Rhode Islanders remember all too well the disastrous effects of financial crisis of 2008 and subsequent Great Recession.
The extraordinarily difficult fiscal climate of the late 2000s and early 2010s upended countless lives. Millions were put out of work. Many lost their homes or saw their life savings disappear as banks collapsed and the stock market cratered.
The situation – widely considered the worst economic calamity since the Great Depression – also required painful decisions and decisive action on the part of local and state governments. School budgets were slashed and vital investments were delayed. In many cases, including locally, concessions were sought from public unions. To their great credit, those unions often willingly came to the table.
While circumstances have undoubtedly improved, the effects of those dark days continue to be felt across our communities. But a proposal currently before the General Assembly effectively ignores this recent history – and the reality that, at some point in time, another recession will squeeze the public’s coffers.
The measure provides for so-called “evergreen” contracts, and it received the backing of the House Labor Committee on a 10-1 vote earlier this month despite impassioned pleas from municipal leaders across the Ocean State.
According to a summary, the bill “would provide that all terms and conditions in a school teachers’ collective bargaining agreement as well as a municipal employees’ collective bargaining agreement shall remain in effect while the parties are engaged in negotiations and/or certain dispute resolution processes and would provide that contractual provisions related to wages and benefits, excluding those that limit layoffs, would continue as agreed to, despite the lack of an agreement following mediation or arbitration until a successor agreement is reached.”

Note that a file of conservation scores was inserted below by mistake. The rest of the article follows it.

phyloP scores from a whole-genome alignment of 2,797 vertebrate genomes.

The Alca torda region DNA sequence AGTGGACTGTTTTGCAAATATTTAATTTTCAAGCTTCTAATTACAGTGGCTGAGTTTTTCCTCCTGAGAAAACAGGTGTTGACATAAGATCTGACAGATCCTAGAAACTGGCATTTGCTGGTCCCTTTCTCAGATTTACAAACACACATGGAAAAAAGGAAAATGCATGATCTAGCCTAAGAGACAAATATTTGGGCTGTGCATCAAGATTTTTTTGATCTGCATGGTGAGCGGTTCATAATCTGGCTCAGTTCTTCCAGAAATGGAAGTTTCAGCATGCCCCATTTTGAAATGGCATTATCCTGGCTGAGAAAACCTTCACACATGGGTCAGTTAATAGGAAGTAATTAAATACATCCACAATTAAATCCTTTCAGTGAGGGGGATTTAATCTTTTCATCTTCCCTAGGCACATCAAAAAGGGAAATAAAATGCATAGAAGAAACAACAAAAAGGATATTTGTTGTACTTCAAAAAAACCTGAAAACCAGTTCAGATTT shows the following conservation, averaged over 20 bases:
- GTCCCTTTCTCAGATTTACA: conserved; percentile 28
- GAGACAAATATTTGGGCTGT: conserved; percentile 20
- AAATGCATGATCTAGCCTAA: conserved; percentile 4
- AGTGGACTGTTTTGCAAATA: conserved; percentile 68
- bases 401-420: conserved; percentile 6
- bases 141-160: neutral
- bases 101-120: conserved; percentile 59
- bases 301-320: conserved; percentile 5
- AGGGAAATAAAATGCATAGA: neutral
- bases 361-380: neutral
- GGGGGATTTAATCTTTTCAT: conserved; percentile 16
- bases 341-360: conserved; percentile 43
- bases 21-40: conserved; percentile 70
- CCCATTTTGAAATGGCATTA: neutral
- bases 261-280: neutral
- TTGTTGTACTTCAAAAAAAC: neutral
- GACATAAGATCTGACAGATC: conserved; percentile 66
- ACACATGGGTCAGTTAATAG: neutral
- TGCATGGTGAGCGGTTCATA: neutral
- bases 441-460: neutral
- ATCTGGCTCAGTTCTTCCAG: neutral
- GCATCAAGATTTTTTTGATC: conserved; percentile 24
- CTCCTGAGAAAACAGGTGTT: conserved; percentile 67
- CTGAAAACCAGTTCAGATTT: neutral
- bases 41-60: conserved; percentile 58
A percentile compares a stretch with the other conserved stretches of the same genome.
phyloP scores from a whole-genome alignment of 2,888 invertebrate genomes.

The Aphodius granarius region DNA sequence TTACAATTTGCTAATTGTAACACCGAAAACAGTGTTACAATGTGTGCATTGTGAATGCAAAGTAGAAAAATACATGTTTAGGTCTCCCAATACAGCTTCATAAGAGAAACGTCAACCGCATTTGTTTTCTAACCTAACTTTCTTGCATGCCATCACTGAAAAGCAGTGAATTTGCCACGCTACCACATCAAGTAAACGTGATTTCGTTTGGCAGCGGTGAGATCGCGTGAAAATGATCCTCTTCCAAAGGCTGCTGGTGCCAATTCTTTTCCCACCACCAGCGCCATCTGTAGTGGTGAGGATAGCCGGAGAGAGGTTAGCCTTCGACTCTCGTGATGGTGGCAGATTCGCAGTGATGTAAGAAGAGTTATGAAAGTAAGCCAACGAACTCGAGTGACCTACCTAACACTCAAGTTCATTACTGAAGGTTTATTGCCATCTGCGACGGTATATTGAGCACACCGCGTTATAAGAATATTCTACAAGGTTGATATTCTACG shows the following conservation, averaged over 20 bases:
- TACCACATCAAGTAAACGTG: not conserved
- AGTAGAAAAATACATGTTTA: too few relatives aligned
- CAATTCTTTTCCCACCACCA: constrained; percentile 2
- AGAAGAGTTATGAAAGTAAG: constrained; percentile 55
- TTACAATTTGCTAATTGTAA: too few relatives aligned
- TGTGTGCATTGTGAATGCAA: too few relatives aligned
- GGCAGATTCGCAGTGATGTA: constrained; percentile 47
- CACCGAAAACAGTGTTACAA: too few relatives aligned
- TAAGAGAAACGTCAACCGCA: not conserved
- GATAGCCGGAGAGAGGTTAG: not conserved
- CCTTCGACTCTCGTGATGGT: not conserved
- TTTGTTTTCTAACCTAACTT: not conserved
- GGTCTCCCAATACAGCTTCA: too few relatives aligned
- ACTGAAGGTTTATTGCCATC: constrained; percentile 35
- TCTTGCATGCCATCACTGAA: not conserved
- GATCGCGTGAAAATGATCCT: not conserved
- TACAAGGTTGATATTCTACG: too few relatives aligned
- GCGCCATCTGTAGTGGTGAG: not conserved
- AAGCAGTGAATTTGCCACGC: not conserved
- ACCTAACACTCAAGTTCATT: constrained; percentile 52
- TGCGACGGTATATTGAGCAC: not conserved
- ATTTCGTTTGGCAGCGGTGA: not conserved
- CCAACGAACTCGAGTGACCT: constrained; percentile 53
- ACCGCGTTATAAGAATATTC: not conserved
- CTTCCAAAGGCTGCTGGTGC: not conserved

Supporters and labor leaders argue that the bill would help level the playing field for public unions and essentially restore the law to where it stood before a 2009 court decision involving an East Providence contract dispute.
But mayors and others, including Rhode Island League of Cities and Towns Executive Director Brian Daniels, say the “evergreen” contracts bill would hamstring municipalities by eliminating any incentive or timeframe for unions to come to the bargaining table.
Gov. Gina Raimondo vetoed a similar bill in 2017, although it appears she is more supportive of this year’s version.
Cranston Mayor Allan Fung and Johnston Mayor Joseph Polisena have been among the outspoken critics of the measure in its current form and in past iterations.
“If that passes, we might as well just throw the keys in and just throw our arms up in the air. You really lose your negotiating power,” Polisena said during a recent interview. “I think it’s bad policy. It really … handcuffs communities, the cities and towns, the mayors, the town administrators, the town managers and the town councils.”
Daniels, in an op-ed, wrote: “Without an expiration date to compel parties to negotiate, municipal officials will not be able to make realistic and needed changes – particularly in a recession when employees are better off keeping what they already have.”
We appreciate and value the work of public employees. They help make our communities better places to live. We recognize that many unions and their members stepped up to the plate during the last recession to help our cities and towns stay afloat.
But we must keep an eye to the future. It appears to us that this “evergreen” legislation would impede the ability of municipal leaders to take needed action in dire circumstances and hinder efforts to preserve the fiscal health of their communities. Accordingly, we must oppose it.